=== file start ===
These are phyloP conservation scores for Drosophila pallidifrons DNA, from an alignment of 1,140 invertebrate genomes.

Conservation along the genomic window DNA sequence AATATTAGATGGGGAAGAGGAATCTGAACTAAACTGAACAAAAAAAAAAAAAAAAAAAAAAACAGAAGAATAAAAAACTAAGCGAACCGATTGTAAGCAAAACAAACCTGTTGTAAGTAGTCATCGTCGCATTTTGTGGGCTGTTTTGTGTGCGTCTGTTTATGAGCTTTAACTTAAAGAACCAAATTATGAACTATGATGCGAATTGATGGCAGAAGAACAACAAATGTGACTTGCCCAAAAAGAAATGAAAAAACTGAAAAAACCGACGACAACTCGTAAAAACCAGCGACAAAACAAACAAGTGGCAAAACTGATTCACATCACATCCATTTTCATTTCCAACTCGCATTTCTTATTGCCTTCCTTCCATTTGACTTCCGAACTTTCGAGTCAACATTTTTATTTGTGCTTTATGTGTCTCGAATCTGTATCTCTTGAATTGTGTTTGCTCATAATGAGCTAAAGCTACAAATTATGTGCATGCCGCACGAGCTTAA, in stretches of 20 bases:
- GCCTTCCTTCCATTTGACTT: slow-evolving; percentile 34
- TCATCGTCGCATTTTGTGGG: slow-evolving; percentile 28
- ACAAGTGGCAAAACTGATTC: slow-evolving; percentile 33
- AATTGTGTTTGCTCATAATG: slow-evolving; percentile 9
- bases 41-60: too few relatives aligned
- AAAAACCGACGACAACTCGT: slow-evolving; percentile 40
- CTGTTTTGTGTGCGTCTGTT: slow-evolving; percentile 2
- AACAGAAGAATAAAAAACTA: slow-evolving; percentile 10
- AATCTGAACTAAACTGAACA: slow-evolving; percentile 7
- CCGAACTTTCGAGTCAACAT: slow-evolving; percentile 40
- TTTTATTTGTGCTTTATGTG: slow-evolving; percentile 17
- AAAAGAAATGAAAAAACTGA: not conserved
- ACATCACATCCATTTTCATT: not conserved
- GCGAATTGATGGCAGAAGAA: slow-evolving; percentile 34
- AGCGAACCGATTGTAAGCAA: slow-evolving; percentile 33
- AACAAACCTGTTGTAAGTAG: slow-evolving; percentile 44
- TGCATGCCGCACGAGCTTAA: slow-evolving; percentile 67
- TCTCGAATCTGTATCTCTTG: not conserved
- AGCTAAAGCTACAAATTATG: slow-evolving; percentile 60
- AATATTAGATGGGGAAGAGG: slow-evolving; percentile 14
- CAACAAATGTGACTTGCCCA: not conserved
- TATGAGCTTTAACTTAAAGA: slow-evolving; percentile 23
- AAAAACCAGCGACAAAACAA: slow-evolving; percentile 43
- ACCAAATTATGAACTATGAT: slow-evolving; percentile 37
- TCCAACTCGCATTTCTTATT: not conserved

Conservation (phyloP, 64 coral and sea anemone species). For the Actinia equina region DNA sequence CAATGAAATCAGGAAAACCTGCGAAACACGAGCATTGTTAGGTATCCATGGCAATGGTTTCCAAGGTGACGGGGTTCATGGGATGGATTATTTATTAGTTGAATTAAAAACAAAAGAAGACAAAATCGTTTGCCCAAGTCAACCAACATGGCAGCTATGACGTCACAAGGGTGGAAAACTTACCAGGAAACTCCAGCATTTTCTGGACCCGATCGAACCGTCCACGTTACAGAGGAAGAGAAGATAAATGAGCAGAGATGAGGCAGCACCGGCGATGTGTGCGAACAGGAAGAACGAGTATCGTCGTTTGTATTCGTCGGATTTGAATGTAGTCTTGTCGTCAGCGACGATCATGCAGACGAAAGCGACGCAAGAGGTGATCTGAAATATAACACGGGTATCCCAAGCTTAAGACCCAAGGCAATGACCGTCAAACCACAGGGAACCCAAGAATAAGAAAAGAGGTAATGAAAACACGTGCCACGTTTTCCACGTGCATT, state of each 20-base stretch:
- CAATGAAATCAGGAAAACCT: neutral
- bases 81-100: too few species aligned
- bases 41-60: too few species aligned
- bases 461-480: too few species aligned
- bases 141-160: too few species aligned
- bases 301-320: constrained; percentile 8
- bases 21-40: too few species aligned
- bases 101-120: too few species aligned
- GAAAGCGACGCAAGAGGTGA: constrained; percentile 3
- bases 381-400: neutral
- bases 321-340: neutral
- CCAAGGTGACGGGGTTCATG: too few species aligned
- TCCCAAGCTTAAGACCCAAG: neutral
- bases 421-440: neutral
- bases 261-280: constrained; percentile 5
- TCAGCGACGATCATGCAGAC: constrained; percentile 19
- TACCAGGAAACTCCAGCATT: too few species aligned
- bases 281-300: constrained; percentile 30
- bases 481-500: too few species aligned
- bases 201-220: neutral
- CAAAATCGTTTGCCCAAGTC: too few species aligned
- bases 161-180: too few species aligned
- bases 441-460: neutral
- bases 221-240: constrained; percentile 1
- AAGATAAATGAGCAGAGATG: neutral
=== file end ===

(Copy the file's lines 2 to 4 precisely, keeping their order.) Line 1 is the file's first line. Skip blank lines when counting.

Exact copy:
Conservation along the genomic window DNA sequence AATATTAGATGGGGAAGAGGAATCTGAACTAAACTGAACAAAAAAAAAAAAAAAAAAAAAAACAGAAGAATAAAAAACTAAGCGAACCGATTGTAAGCAAAACAAACCTGTTGTAAGTAGTCATCGTCGCATTTTGTGGGCTGTTTTGTGTGCGTCTGTTTATGAGCTTTAACTTAAAGAACCAAATTATGAACTATGATGCGAATTGATGGCAGAAGAACAACAAATGTGACTTGCCCAAAAAGAAATGAAAAAACTGAAAAAACCGACGACAACTCGTAAAAACCAGCGACAAAACAAACAAGTGGCAAAACTGATTCACATCACATCCATTTTCATTTCCAACTCGCATTTCTTATTGCCTTCCTTCCATTTGACTTCCGAACTTTCGAGTCAACATTTTTATTTGTGCTTTATGTGTCTCGAATCTGTATCTCTTGAATTGTGTTTGCTCATAATGAGCTAAAGCTACAAATTATGTGCATGCCGCACGAGCTTAA, in stretches of 20 bases:
- GCCTTCCTTCCATTTGACTT: slow-evolving; percentile 34
- TCATCGTCGCATTTTGTGGG: slow-evolving; percentile 28